Bridging Your Seed to Series A

11.07.17

Blog, Community, News, Thoughts

By Anna Whiteman

Here at Tribeca, we’re in the fortunate position of investing primarily in companies at the Series A level. As an investor, this is an amazing time to get (formally) involved with a company. At the Series A, companies most often have demonstrable product market fit, strong recurring revenue patterns and a fair amount of data on their inputs and outputs that can meaningfully guide strategic direction going forward. As investors, we certainly recognize how much sweat equity goes into hitting these targets on the heels of the Seed round and truly appreciate the hustle of founders who are not only scaling a high-growth business but are running a full fundraising process simultaneously. This track record of hustle is precisely why it can also be so frustrating for founders and VCs alike when we cannot collectively close the loop on committing to a Series A investment. With all that in mind, I’ve sketched out a few tips below that can make it easier for founders to approach the Series A fundraising process so that you can more fundamentally be in the business of running your business:

· Identify Series A investors during your Seed round — I meet founders every day that I’d love to get behind at the Seed level, but we’re just operating in somewhat of a different arena. That said, when we express an interest in maintaining a relationship following the Seed, we mean it! If you come across an investor or a fund that has strict parameters, don’t assume that they don’t love your company, just nurture the relationship and let them be helpful to you when the time comes.

· Create a benchmark deck following the Seed — assuming a Series A investor will have met with you while raising your Seed, help them reconcile the expectations that you set during that round and the realities that follow. If your Seed deck claimed you’d hit $10M in ARR by 2017 and you’re only at $3M by mid-2017, bridge this discrepancy for your investor. By being transparent about the realities, you can better explain why things have gone the way they have, rather than imparting skepticism or doubt on their end.

· Defend or revise your Seed round TAM — a big reason why some investors will hold off on the Seed is because the TAM expectations that founders set are simply too lofty to be believable. That said, if you’ve gotten to your Series A and the market opportunity stands, double down! You’ve probably made meaningful inroads to penetrating your market by your Series A, so reaffirming the opportunity while also showing traction will further validate your ideas.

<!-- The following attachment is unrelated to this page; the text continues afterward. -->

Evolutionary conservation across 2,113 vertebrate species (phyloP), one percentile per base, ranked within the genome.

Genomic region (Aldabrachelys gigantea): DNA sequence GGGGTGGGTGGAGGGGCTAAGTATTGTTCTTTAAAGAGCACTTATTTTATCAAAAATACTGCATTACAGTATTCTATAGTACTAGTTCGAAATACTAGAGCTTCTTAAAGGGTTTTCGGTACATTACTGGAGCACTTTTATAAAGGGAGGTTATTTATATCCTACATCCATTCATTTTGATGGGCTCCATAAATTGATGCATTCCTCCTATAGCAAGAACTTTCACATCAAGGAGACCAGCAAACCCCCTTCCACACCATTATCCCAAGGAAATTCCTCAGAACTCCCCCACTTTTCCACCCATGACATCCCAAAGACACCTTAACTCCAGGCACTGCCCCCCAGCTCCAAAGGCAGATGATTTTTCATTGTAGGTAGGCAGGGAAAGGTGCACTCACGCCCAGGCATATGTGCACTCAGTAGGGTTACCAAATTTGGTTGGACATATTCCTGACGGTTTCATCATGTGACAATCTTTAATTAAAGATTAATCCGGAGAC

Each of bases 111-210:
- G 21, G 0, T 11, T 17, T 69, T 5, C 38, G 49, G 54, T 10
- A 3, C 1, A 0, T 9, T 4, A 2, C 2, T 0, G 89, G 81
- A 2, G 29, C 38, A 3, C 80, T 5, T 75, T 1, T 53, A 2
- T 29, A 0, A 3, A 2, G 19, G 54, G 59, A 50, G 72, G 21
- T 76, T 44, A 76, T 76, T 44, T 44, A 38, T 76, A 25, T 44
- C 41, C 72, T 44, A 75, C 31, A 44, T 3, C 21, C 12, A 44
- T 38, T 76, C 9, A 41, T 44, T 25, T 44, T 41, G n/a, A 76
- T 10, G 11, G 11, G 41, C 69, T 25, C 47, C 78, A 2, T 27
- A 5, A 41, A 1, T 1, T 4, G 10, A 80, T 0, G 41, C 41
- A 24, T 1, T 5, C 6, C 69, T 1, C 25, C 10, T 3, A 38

· Plot out a specific, data-informed use of Series A funds — getting to the Series A means that you’ve been operating for long enough to collect meaningful data. If you’re a consumer business, this could be demographic data, acquisition channels, engagement, etc… Know what your key data points are and spend pointedly to leverage your strengths.

· Ping your Series A targets with monthly updates — if a Series A investor wants to stay in touch after your Seed, help them do this by sending them monthly/quarterly progress reports. It will help them be better equipped to sit across the table for the next fundraising discussion and will instill the notion that you run a tight ship.

· Reference check your Series A targets — I cannot overemphasize this point enough. Being a founder in the middle of a fundraise can feel like all eyes are on you. While that’s partially true, you should still feel empowered to turn the tables and seek information on your investors as much as they do you. Talk to founders of their current/former portfolio companies, understand what type of partner they are, ensure that you’re not entrusting your hard-earned business with ill-suited capital.

· Create and maintain a simple data room — a data room will inordinately simplify your life while running a Series A process. At the very least, this should include information like a current cap table, updated operating model, sales and marketing materials, legal/regulatory contracts, and high-level systems/processes information. It will help you keep your information current, will standardize the materials that you send across to multiple parties, will give structure to the various work streams housed inside your company, and will be something that you’ll inevitably have to build as you continue to scale, so best to instill the discipline early. It is also just another indication of running a tight ship, which investors are always happy to see.

Equityzen has also published a helpful and somewhat more metric/KPI-driven guide to Series A. Open to any thoughts, suggestions, or questions that others have on best practices here!

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